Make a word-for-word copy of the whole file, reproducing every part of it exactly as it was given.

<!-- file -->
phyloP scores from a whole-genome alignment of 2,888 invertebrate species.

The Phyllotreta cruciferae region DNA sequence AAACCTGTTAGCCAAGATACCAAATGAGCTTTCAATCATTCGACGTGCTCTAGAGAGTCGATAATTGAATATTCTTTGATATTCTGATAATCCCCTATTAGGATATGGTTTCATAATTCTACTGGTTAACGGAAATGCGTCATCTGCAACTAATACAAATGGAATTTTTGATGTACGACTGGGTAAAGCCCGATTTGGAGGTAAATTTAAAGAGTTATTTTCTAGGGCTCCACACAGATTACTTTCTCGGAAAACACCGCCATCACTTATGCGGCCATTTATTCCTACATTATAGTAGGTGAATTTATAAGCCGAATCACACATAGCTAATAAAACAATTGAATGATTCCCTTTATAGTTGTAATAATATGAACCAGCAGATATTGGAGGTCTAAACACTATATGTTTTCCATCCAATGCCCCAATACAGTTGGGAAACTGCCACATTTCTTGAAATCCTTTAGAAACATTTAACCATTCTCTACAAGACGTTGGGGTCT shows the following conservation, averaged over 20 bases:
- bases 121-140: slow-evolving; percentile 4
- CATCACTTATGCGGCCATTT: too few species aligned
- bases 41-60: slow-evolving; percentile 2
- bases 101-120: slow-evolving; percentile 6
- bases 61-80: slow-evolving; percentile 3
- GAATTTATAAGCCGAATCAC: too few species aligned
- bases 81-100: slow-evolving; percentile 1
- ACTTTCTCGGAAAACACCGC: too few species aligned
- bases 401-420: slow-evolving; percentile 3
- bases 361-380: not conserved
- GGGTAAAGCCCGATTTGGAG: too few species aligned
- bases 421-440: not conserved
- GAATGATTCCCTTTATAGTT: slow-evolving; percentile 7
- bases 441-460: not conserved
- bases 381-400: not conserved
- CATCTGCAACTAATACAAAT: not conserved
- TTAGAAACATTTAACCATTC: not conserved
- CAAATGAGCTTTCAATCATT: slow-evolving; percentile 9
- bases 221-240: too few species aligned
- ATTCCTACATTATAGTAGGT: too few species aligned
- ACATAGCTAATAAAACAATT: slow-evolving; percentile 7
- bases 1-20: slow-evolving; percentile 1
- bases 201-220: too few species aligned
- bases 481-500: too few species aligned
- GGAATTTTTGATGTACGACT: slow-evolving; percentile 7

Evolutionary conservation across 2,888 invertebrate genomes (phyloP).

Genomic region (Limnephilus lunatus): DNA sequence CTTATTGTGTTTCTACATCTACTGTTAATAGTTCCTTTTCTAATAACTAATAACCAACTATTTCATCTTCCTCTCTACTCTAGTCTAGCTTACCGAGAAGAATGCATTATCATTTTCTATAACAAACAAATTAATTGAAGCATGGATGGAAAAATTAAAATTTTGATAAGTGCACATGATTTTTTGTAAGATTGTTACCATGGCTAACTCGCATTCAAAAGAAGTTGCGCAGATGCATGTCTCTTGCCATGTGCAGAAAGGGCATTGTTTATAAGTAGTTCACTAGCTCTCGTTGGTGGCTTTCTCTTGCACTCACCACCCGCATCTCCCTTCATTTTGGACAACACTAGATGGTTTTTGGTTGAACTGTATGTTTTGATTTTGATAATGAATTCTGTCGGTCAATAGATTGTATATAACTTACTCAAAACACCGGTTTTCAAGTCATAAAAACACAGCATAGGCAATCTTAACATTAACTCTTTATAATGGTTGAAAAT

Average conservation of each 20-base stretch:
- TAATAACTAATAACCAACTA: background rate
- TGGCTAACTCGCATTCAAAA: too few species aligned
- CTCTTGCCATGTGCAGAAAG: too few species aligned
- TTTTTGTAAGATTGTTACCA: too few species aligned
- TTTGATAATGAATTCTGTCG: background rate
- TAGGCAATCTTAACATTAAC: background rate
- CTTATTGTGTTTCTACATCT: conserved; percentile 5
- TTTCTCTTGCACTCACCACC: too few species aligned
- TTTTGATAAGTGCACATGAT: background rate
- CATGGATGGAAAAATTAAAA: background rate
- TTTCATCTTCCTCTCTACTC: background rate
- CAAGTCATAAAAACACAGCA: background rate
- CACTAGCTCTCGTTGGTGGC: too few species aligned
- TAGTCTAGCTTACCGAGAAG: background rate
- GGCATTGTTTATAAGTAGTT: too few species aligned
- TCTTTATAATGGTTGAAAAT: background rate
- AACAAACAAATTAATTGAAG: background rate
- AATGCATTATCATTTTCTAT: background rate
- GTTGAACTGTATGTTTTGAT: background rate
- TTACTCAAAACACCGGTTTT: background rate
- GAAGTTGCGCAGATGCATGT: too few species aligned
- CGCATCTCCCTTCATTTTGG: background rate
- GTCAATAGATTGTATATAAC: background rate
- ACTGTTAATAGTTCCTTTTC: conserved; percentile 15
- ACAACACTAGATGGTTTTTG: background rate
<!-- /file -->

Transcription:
phyloP scores from a whole-genome alignment of 2,888 invertebrate species.

The Phyllotreta cruciferae region DNA sequence AAACCTGTTAGCCAAGATACCAAATGAGCTTTCAATCATTCGACGTGCTCTAGAGAGTCGATAATTGAATATTCTTTGATATTCTGATAATCCCCTATTAGGATATGGTTTCATAATTCTACTGGTTAACGGAAATGCGTCATCTGCAACTAATACAAATGGAATTTTTGATGTACGACTGGGTAAAGCCCGATTTGGAGGTAAATTTAAAGAGTTATTTTCTAGGGCTCCACACAGATTACTTTCTCGGAAAACACCGCCATCACTTATGCGGCCATTTATTCCTACATTATAGTAGGTGAATTTATAAGCCGAATCACACATAGCTAATAAAACAATTGAATGATTCCCTTTATAGTTGTAATAATATGAACCAGCAGATATTGGAGGTCTAAACACTATATGTTTTCCATCCAATGCCCCAATACAGTTGGGAAACTGCCACATTTCTTGAAATCCTTTAGAAACATTTAACCATTCTCTACAAGACGTTGGGGTCT shows the following conservation, averaged over 20 bases:
- bases 121-140: slow-evolving; percentile 4
- CATCACTTATGCGGCCATTT: too few species aligned
- bases 41-60: slow-evolving; percentile 2
- bases 101-120: slow-evolving; percentile 6
- bases 61-80: slow-evolving; percentile 3
- GAATTTATAAGCCGAATCAC: too few species aligned
- bases 81-100: slow-evolving; percentile 1
- ACTTTCTCGGAAAACACCGC: too few species aligned
- bases 401-420: slow-evolving; percentile 3
- bases 361-380: not conserved
- GGGTAAAGCCCGATTTGGAG: too few species aligned
- bases 421-440: not conserved
- GAATGATTCCCTTTATAGTT: slow-evolving; percentile 7
- bases 441-460: not conserved
- bases 381-400: not conserved
- CATCTGCAACTAATACAAAT: not conserved
- TTAGAAACATTTAACCATTC: not conserved
- CAAATGAGCTTTCAATCATT: slow-evolving; percentile 9
- bases 221-240: too few species aligned
- ATTCCTACATTATAGTAGGT: too few species aligned
- ACATAGCTAATAAAACAATT: slow-evolving; percentile 7
- bases 1-20: slow-evolving; percentile 1
- bases 201-220: too few species aligned
- bases 481-500: too few species aligned
- GGAATTTTTGATGTACGACT: slow-evolving; percentile 7

Evolutionary conservation across 2,888 invertebrate genomes (phyloP).

Genomic region (Limnephilus lunatus): DNA sequence CTTATTGTGTTTCTACATCTACTGTTAATAGTTCCTTTTCTAATAACTAATAACCAACTATTTCATCTTCCTCTCTACTCTAGTCTAGCTTACCGAGAAGAATGCATTATCATTTTCTATAACAAACAAATTAATTGAAGCATGGATGGAAAAATTAAAATTTTGATAAGTGCACATGATTTTTTGTAAGATTGTTACCATGGCTAACTCGCATTCAAAAGAAGTTGCGCAGATGCATGTCTCTTGCCATGTGCAGAAAGGGCATTGTTTATAAGTAGTTCACTAGCTCTCGTTGGTGGCTTTCTCTTGCACTCACCACCCGCATCTCCCTTCATTTTGGACAACACTAGATGGTTTTTGGTTGAACTGTATGTTTTGATTTTGATAATGAATTCTGTCGGTCAATAGATTGTATATAACTTACTCAAAACACCGGTTTTCAAGTCATAAAAACACAGCATAGGCAATCTTAACATTAACTCTTTATAATGGTTGAAAAT

Average conservation of each 20-base stretch:
- TAATAACTAATAACCAACTA: background rate
- TGGCTAACTCGCATTCAAAA: too few species aligned
- CTCTTGCCATGTGCAGAAAG: too few species aligned
- TTTTTGTAAGATTGTTACCA: too few species aligned
- TTTGATAATGAATTCTGTCG: background rate
- TAGGCAATCTTAACATTAAC: background rate
- CTTATTGTGTTTCTACATCT: conserved; percentile 5
- TTTCTCTTGCACTCACCACC: too few species aligned
- TTTTGATAAGTGCACATGAT: background rate
- CATGGATGGAAAAATTAAAA: background rate
- TTTCATCTTCCTCTCTACTC: background rate
- CAAGTCATAAAAACACAGCA: background rate
- CACTAGCTCTCGTTGGTGGC: too few species aligned
- TAGTCTAGCTTACCGAGAAG: background rate
- GGCATTGTTTATAAGTAGTT: too few species aligned
- TCTTTATAATGGTTGAAAAT: background rate
- AACAAACAAATTAATTGAAG: background rate
- AATGCATTATCATTTTCTAT: background rate
- GTTGAACTGTATGTTTTGAT: background rate
- TTACTCAAAACACCGGTTTT: background rate
- GAAGTTGCGCAGATGCATGT: too few species aligned
- CGCATCTCCCTTCATTTTGG: background rate
- GTCAATAGATTGTATATAAC: background rate
- ACTGTTAATAGTTCCTTTTC: conserved; percentile 15
- ACAACACTAGATGGTTTTTG: background rate